by Maggie Egger
During GAP at Oakland University (OU) in March, a young man approached our display, then quickly became very emotional. He stepped back from the crowd and started yelling that women should have the choice to abort, because they could be in really terrible situations, and we can’t judge their particular circumstances.
Then it became personal. He said when his mom was in college, with a promising career ahead of her, she became pregnant by a man who was not much more than a casual hook-up. She dropped out of school and sacrificed her career to care for him, the unplanned pregnancy. He said she was miserable because of it. She married his father, but they went on to have an abusive and dysfunctional marriage and family. By this point, the young man was crying and his voice started to shake. He said that he wished that his mom had aborted him, because then maybe she would have had a chance at a better, happier life.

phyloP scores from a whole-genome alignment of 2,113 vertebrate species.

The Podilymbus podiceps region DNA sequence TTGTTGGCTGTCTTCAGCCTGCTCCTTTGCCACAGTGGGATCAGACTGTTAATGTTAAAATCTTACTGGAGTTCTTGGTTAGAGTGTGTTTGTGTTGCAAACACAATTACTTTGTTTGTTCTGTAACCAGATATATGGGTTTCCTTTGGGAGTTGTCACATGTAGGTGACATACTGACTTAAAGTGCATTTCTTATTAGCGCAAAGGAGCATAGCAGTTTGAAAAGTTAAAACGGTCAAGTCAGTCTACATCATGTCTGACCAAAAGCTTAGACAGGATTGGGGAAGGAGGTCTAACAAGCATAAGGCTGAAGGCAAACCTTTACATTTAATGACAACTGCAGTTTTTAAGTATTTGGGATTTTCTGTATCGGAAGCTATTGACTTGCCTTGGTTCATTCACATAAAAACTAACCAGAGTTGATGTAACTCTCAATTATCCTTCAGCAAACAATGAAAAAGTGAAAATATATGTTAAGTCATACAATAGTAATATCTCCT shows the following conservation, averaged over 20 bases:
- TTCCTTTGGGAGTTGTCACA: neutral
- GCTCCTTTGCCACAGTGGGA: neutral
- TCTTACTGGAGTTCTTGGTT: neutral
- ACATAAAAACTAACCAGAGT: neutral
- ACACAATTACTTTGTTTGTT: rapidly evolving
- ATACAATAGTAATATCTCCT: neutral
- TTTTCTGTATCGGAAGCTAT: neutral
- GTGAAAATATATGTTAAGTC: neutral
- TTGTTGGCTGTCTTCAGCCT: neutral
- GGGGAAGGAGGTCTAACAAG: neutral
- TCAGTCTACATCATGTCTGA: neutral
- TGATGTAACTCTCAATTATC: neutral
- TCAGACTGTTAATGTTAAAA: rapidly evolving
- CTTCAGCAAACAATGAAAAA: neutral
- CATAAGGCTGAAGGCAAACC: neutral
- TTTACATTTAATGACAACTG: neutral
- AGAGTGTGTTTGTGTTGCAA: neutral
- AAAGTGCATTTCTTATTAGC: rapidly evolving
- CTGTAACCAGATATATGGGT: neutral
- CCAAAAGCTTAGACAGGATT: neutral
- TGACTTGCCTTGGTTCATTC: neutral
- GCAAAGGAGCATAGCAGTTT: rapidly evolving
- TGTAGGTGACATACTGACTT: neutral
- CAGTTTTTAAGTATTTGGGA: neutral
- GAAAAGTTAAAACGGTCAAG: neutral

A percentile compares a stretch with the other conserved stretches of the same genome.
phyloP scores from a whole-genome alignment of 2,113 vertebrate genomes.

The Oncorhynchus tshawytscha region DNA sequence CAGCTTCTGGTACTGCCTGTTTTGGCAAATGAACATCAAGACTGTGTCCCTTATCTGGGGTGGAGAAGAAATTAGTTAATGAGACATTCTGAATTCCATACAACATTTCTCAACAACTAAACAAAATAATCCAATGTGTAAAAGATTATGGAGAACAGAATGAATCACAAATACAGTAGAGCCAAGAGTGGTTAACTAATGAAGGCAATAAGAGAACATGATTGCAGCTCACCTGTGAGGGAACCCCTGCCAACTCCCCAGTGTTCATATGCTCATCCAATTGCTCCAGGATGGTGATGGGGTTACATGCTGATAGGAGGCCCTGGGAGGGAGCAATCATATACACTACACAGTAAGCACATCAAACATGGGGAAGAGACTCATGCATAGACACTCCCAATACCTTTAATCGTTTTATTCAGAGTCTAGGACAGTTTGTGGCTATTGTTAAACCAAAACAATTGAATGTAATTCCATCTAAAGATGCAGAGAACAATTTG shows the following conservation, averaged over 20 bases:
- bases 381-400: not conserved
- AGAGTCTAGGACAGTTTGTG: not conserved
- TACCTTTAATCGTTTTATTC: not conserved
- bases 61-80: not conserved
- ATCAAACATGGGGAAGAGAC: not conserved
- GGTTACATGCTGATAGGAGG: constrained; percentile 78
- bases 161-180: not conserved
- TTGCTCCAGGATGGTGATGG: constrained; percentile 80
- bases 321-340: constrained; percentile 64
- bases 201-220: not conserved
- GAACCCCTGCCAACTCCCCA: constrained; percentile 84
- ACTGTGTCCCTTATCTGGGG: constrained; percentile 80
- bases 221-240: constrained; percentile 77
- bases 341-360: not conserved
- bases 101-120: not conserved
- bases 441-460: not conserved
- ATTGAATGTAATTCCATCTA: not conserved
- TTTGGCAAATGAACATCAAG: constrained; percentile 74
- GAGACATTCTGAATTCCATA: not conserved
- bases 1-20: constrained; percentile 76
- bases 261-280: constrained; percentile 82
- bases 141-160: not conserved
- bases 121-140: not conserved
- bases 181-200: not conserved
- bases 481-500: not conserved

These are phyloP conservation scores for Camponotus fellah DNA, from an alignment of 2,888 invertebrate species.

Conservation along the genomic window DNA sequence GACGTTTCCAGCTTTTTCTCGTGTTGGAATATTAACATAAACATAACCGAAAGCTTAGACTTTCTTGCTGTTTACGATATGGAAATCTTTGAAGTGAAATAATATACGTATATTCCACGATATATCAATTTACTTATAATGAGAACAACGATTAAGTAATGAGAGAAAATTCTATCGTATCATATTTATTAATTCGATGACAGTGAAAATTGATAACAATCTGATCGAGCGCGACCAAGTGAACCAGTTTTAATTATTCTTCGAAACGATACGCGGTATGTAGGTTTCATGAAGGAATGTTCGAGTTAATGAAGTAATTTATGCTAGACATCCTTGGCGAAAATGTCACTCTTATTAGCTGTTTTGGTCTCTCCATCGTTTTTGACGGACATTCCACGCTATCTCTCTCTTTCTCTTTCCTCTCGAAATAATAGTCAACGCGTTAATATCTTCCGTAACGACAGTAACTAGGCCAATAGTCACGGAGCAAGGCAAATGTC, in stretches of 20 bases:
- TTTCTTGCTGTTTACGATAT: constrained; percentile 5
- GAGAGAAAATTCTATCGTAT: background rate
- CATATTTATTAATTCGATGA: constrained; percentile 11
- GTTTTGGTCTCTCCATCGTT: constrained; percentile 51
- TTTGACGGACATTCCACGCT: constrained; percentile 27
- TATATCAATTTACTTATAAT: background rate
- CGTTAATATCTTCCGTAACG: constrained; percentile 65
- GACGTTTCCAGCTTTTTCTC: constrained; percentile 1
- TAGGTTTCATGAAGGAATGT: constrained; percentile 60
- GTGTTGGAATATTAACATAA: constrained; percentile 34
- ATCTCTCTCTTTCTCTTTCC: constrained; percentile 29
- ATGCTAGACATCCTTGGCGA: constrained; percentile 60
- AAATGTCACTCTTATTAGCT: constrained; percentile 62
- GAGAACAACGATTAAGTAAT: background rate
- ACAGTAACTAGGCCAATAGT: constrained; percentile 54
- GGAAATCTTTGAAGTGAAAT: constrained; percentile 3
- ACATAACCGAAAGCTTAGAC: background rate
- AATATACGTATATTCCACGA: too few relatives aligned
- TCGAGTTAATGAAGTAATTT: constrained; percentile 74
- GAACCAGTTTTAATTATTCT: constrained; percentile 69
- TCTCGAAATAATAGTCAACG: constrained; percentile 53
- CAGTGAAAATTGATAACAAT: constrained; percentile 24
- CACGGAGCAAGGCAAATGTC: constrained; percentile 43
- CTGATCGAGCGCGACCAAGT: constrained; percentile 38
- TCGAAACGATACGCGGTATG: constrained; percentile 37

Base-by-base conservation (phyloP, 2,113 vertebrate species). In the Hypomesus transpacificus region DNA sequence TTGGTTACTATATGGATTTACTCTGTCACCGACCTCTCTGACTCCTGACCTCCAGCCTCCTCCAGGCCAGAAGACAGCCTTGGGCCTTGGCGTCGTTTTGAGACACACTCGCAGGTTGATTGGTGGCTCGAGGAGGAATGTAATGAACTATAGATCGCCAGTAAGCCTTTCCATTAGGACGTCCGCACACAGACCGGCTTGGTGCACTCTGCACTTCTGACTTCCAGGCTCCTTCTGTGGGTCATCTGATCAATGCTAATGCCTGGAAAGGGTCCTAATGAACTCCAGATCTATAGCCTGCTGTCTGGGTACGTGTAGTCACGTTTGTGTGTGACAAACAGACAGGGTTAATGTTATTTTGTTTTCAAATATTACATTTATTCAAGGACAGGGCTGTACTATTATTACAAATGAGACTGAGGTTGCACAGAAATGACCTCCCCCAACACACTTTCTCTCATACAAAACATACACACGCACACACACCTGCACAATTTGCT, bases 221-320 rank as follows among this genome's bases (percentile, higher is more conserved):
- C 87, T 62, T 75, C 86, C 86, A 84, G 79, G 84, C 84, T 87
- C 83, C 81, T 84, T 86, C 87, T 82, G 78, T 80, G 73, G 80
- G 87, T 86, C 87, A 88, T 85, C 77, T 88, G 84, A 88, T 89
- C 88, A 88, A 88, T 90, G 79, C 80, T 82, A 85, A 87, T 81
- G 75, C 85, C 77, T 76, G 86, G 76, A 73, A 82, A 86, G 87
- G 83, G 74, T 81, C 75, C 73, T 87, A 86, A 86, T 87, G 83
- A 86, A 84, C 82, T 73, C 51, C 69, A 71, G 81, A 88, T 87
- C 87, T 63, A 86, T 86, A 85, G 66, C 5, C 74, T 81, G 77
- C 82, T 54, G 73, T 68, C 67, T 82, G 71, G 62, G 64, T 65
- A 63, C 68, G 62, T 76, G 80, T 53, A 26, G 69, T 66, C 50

Then Mirna Awrow, co-president of OU Students for Life, stepped forward. She said, “I’m sorry that you had to go through that as a kid, and that your mom had to go through that. But I’m so glad she didn’t abort you. I am so glad that you’re here today. We value your life, no matter how it came to be. You are valuable and you are loved.” They continued talking quietly for a little while. He calmed down significantly, and before he left I heard Mirna say, “Can I give you a hug?” He accepted.
I observed several interesting things in this encounter. First, Mirna’s demeanor was so calm and loving, it completely diffused a very emotionally charged situation. Second, she didn’t try to debate abortion. That’s not what this young man needed to hear at that moment. Third, the reaction of the pro-abortion protesters was perhaps the most depressing and disturbing thing that I’ve seen on campus in a while.